A Conservative MP has been released on bail after being arrested on suspicion of rape. The Sunday Times reported the allegations against the former minister, which were said to have taken place on four separate occasions between July 2019 and January 2020, had been made by an ex-parliamentary employee. The alleged victim has said that she was “devastated” that he was not suspended from the party. (£)
The number of Covid-19 related deaths is nearly triple what Iran’s government claims, according to a data leak uncovered by a BBC Persian service investigation. The government’s own records appear to show almost 42,000 people died with Covid-19 symptoms up to 20 July, versus the 14,405 reported by its health ministry.
Business and economy
Microsoft has said it will press ahead with talks to buy video app TikTok’s US operations from its Chinese owner ByteDance, despite the reservations of Donald Trump. The US technology group also revealed that the potential transaction would include TikTok’s business in Canada and its Australia and New Zealand operations, amid growing scrutiny of the app globally. (£)
HSBC’s profits for the first half of this year have plunged 65% as it battles the coronavirus downturn. The UK’s biggest bank posted pre-tax profits of $4.3bn, compared to $12.4bn for the same period last year, a larger fall than analysts had forecast.
The gap between how much people earn in London and the rest of the country has narrowed since the early 2000s, according to the Institute of Fiscal Studies (IFS). While geographic inequalities in earnings and household incomes have dropped, trends in the housing market have led to a jump in wealth inequalities across the UK.
Columns of note
Writing in The Financial Times, Laura Pitel uncovers the threat of Turkey’s currency crisis. With tourism struggling and investors fleeing the country, president Recep Tayyip Erdogan is contrastingly optimistic about “strengthening the immune system” of the Turkish economy and has burnt through tens of billions of dollars of reserves in the hopes of a quick recovery. This is a huge gamble, but will it pay off? (£)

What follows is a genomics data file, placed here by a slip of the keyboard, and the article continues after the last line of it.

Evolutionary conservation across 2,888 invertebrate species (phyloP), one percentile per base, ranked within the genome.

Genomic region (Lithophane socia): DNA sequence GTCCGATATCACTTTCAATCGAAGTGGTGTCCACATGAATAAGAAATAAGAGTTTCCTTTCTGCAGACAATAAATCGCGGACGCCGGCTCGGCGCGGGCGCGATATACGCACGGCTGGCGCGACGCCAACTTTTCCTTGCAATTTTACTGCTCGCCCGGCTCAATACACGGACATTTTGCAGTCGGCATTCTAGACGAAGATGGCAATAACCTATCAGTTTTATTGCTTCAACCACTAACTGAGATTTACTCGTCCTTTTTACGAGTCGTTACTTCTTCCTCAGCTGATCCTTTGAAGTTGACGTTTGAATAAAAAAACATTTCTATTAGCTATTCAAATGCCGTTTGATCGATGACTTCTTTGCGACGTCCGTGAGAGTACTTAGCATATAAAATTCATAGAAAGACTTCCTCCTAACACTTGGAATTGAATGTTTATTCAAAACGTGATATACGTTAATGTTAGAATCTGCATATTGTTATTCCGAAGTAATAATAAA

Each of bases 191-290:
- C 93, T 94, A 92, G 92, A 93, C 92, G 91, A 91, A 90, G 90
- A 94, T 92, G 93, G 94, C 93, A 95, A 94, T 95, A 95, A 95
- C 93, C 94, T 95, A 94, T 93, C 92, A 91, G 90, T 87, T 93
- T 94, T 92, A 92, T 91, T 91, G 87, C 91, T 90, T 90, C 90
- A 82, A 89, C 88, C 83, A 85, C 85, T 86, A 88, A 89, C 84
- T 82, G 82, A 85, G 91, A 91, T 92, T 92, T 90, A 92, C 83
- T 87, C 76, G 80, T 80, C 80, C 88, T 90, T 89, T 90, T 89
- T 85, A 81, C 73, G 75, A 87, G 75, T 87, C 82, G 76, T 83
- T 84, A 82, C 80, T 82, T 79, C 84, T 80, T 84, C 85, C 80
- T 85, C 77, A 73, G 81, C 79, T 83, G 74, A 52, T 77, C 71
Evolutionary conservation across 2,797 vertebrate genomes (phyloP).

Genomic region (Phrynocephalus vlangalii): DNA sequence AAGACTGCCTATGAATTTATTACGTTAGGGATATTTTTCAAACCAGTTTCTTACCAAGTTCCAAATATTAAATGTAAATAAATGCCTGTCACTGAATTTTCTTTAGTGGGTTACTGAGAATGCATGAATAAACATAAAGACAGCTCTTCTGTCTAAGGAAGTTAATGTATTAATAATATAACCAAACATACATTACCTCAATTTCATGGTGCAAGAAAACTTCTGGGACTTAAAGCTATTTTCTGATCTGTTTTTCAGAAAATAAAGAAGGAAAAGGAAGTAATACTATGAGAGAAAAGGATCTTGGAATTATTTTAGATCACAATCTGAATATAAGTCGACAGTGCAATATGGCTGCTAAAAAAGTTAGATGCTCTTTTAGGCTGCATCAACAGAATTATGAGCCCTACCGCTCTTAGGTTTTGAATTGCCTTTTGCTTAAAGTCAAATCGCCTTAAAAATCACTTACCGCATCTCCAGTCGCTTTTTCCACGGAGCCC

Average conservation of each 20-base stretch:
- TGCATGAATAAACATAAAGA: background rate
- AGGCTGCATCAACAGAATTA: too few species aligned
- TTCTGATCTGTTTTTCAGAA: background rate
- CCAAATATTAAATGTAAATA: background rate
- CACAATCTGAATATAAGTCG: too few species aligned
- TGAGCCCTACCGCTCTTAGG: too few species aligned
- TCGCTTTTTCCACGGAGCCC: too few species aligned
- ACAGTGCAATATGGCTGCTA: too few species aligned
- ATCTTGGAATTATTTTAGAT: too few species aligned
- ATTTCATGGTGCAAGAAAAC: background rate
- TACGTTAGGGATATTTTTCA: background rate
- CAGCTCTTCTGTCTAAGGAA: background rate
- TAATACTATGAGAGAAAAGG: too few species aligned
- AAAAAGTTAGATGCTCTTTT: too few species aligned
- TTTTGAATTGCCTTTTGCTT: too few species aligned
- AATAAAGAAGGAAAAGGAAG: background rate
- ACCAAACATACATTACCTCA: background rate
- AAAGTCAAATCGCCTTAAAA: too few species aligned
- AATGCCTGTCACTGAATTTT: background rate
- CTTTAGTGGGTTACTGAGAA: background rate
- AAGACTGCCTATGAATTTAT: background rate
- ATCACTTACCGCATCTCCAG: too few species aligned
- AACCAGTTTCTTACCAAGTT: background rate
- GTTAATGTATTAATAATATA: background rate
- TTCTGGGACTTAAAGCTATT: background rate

In City AM, Julian Richer argues that ethical capitalism can rebuild the world for the better. Not only this, but it is necessary for maintaining consumer trust in business in the wake of the Covid-19 pandemic.
The week ahead
Coronavirus will continue to be front of mind during a busy week for corporate earnings reports, with Uber, HSBC, Diageo and BP among the big names to watch.
The Bank of England sets policy on Thursday, with no shifts expected following the £100bn of quantitative easing announced in June, which is expected to last at least until the end of this year. Meanwhile Australia’s central bank will meet amid growing concerns of a second wave of Covid-19 and the first bout of deflation in 22 years.
UK trade secretary, Liz Truss, begins her week in Washington, where she will meet top trade officials and express her anger over “punitive” tariffs levied on British goods in her first face-to-face meeting since negotiations for a trade agreement began.
And finally, Poland’s supreme court is sitting today with the aim of ruling on the validity of the July presidential election. Incumbent Andrzej Duda, an ally of the ruling nationalist Law and Justice party, beat Warsaw mayor Rafal Trzaskowski by 50% to 49%. The main opposition party, the centre-right Civic Coalition, backed by Trzaskowski, has lodged an official complaint, claiming that the election did “not meet democratic standards”.
What’s happening today?
Tekmar Group P.
UK economic announcements
(14:45) PMI Manufacturing
Int. economic announcements
(08:55) PMI Manufacturing (GER)
(09:00) PMI Manufacturing (EU)
(14:45) PMI Manufacturing (US)
(15:00) ISM Prices Paid (US)
(15:00) Construction Spending (US)
(15:00) ISM Manufacturing (US)
(20:30) Auto Sales (US)
The average person walks past 11 murderers in their life.
House of Commons
In recess until 1 September
House of Lords
In recess until 2 September 2020.
In recess until 10 August (with the exception of 30 July and 6 August 2020, on which dates business may be programmed by the bureau)